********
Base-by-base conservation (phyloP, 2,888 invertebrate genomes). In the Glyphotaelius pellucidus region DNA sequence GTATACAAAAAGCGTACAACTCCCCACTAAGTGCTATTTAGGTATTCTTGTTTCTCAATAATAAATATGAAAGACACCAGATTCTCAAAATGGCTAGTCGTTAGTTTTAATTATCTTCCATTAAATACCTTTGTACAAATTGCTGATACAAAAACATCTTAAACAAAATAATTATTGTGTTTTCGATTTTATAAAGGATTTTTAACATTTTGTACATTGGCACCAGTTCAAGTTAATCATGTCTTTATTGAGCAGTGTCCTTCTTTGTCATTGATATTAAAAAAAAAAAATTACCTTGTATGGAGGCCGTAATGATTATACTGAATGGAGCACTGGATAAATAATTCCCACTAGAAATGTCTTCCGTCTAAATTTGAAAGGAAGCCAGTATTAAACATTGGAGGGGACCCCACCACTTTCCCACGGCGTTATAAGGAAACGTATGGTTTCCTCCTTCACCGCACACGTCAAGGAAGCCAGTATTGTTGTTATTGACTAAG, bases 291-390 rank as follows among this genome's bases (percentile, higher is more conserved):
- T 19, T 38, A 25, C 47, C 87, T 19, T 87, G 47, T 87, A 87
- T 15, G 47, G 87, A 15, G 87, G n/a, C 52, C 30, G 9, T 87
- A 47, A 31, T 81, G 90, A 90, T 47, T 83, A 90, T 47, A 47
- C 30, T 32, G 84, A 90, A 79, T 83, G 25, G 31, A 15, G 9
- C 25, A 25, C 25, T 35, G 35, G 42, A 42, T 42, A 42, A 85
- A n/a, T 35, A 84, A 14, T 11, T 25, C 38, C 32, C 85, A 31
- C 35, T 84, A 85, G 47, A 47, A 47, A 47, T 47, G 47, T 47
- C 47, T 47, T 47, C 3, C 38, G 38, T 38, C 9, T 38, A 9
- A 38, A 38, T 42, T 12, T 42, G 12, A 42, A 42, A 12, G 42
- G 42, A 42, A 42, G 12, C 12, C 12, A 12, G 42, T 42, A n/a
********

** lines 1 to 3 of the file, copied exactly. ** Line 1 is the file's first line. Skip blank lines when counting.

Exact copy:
Base-by-base conservation (phyloP, 2,888 invertebrate genomes). In the Glyphotaelius pellucidus region DNA sequence GTATACAAAAAGCGTACAACTCCCCACTAAGTGCTATTTAGGTATTCTTGTTTCTCAATAATAAATATGAAAGACACCAGATTCTCAAAATGGCTAGTCGTTAGTTTTAATTATCTTCCATTAAATACCTTTGTACAAATTGCTGATACAAAAACATCTTAAACAAAATAATTATTGTGTTTTCGATTTTATAAAGGATTTTTAACATTTTGTACATTGGCACCAGTTCAAGTTAATCATGTCTTTATTGAGCAGTGTCCTTCTTTGTCATTGATATTAAAAAAAAAAAATTACCTTGTATGGAGGCCGTAATGATTATACTGAATGGAGCACTGGATAAATAATTCCCACTAGAAATGTCTTCCGTCTAAATTTGAAAGGAAGCCAGTATTAAACATTGGAGGGGACCCCACCACTTTCCCACGGCGTTATAAGGAAACGTATGGTTTCCTCCTTCACCGCACACGTCAAGGAAGCCAGTATTGTTGTTATTGACTAAG, bases 291-390 rank as follows among this genome's bases (percentile, higher is more conserved):
- T 19, T 38, A 25, C 47, C 87, T 19, T 87, G 47, T 87, A 87
- T 15, G 47, G 87, A 15, G 87, G n/a, C 52, C 30, G 9, T 87